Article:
State grant to fund major upgrade of broadcasting facilities

Image of students practicing field productionThe facilities of SUNY Oswego’s Lanigan Hall and the opportunities in its broadcasting program will receive a major upgrade through an $875,000 state grant secured by state Sen. James W. Wright.

“By updating these facilities we are providing students an opportunity to learn on state-of-the-art equipment. This will help prepare them for a seamless transition into the workplace since they are learning on current tools of the trade,” said Wright, a 1971 SUNY Oswego alumnus.

Fritz Messere, professor and chair of communication studies at SUNY Oswego, said the funding will enable the college to move purposefully into the digital age with high-definition cameras and production and editing equipment.

“We’ve only had two studio cameras functioning for the past 10 years, so now we’re hoping to start up interview shows that can be broadcast to the campus and community,” he said. With a renovated Studio A receiving the new wide-screen technology, the current equipment will allow the department to put Studio B back into use.

Broadcasting faculty member Doug Smart has revamped the curriculum to put greater emphasis on long-form productions such as sitcoms, dramas and musicals, and the studio capacity to produce these shows will augment the learning process, Messere said.

The grant will help the department move the Poucher Hall radio lab and the Wilber Hall graphic arts labs, where some layout courses are taught, into Lanigan Hall.

“For the first time, we’ll have all of our facilities clustered together, which should make for a much better teaching environment,” Messere said.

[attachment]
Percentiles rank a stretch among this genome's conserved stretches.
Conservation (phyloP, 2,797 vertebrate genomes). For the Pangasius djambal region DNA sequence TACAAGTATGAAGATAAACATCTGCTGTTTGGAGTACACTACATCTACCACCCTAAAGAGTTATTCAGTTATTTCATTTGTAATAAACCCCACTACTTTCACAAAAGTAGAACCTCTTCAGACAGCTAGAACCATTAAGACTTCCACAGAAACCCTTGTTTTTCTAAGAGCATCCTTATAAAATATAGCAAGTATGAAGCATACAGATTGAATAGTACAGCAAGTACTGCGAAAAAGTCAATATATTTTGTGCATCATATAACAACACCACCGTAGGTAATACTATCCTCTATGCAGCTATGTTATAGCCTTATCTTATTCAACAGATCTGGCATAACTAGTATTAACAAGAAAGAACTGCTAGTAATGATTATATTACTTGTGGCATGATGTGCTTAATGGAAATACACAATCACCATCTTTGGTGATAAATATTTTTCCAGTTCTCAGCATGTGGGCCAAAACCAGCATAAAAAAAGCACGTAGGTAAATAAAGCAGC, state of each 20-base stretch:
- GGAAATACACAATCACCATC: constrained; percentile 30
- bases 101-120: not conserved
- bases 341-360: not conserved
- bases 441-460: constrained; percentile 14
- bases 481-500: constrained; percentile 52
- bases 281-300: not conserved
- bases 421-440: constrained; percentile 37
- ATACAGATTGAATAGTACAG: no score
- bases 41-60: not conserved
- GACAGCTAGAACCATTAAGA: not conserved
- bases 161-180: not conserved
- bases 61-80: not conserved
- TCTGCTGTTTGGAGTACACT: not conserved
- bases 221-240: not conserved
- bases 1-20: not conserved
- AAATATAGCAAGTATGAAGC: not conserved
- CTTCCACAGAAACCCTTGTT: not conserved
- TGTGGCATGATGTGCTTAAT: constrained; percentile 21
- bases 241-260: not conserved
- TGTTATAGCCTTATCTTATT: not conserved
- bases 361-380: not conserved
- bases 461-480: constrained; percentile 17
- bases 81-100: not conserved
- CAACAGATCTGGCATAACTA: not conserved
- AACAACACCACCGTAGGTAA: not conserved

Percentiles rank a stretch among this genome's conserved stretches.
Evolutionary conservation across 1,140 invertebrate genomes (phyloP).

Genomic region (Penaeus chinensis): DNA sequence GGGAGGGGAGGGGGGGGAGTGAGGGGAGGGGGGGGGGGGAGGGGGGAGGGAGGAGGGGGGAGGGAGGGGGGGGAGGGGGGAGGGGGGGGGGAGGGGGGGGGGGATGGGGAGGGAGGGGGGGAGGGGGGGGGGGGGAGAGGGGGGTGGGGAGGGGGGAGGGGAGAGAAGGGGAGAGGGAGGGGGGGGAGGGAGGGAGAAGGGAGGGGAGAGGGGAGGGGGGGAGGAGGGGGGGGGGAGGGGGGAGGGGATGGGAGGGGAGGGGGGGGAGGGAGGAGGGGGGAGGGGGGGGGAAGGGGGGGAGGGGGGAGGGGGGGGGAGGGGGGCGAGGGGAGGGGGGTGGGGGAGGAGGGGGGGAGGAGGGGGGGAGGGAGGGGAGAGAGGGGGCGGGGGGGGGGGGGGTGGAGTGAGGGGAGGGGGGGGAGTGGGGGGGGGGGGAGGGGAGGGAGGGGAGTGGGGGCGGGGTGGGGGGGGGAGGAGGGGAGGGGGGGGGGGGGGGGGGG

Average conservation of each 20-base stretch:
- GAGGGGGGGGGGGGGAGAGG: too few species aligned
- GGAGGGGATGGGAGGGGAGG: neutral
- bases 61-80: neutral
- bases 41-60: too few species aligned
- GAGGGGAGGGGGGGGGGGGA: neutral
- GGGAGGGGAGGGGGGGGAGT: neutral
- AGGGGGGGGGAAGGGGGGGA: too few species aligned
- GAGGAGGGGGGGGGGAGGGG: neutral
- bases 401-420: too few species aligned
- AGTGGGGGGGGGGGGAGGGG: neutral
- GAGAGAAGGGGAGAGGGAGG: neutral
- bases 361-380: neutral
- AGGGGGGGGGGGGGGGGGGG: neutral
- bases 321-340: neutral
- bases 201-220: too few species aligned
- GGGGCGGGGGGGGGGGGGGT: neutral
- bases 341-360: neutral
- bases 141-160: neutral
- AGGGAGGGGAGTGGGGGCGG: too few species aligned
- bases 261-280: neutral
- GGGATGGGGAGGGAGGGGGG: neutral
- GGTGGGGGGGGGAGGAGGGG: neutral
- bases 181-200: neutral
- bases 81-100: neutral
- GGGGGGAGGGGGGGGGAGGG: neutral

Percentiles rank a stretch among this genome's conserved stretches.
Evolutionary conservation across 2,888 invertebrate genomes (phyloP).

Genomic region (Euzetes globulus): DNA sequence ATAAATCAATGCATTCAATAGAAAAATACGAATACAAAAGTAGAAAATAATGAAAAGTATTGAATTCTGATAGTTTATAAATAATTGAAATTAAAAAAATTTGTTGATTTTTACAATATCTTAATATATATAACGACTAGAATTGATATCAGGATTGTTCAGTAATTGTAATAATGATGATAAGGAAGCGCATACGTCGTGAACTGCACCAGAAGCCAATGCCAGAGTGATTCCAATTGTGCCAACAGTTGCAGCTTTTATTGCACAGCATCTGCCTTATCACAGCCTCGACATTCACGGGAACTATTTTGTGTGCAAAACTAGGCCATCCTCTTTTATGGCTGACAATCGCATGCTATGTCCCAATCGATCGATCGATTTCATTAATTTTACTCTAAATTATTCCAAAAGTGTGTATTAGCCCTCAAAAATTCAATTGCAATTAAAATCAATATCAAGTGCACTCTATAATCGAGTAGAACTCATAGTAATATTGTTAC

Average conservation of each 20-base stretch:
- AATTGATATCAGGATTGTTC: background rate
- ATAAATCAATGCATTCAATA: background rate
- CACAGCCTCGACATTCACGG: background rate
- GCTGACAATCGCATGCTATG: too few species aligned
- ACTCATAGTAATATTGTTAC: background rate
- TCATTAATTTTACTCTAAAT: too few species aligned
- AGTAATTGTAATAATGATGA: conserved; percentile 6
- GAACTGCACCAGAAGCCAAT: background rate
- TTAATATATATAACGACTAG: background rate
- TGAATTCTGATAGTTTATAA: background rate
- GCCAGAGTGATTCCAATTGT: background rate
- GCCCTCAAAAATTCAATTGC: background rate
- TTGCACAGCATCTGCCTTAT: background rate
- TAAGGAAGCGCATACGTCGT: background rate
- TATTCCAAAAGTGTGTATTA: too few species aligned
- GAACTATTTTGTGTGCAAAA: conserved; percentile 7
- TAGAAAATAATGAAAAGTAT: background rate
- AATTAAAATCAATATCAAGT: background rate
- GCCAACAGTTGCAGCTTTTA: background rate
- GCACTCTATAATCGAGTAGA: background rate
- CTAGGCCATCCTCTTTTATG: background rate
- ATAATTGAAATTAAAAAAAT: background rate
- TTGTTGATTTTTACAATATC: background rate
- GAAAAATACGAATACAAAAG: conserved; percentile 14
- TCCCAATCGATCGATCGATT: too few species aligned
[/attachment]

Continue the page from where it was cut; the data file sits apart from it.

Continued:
In addition, the online publication produced in the Journalism 319 class can go multimedia as originally envisioned. The integrated facilities and addition of Eileen Gilligan to teach the online journalism course and run the Center for Community Journalism will give the program another huge boost, Messere said.

Renovations will begin this summer, with spring 2006 the target date for the new television facilities and fall of that year for opening the radio lab. “There are a lot of things happening in Lanigan in the next year that will be exciting,” Messere said.

“Oswego’s broadcasting program is one of our best known, having produced Al Roker for NBC, anchors for ESPN and CNN, and many executives behind the scenes,” SUNY Oswego President Deborah F. Stanley said. “To keep producing graduates of this caliber, we need facilities in line with the latest industry standards, and these funds will provide them,” she added, thanking Wright.

The senator noted the importance of the program to the community. “SUNY Oswego is an outstanding local resource,” Wright said. “By ensuring that its programs are of the highest quality, we are investing not only in the college and its future but the future of the whole Oswego community.”

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(Posted: May 04, 2005)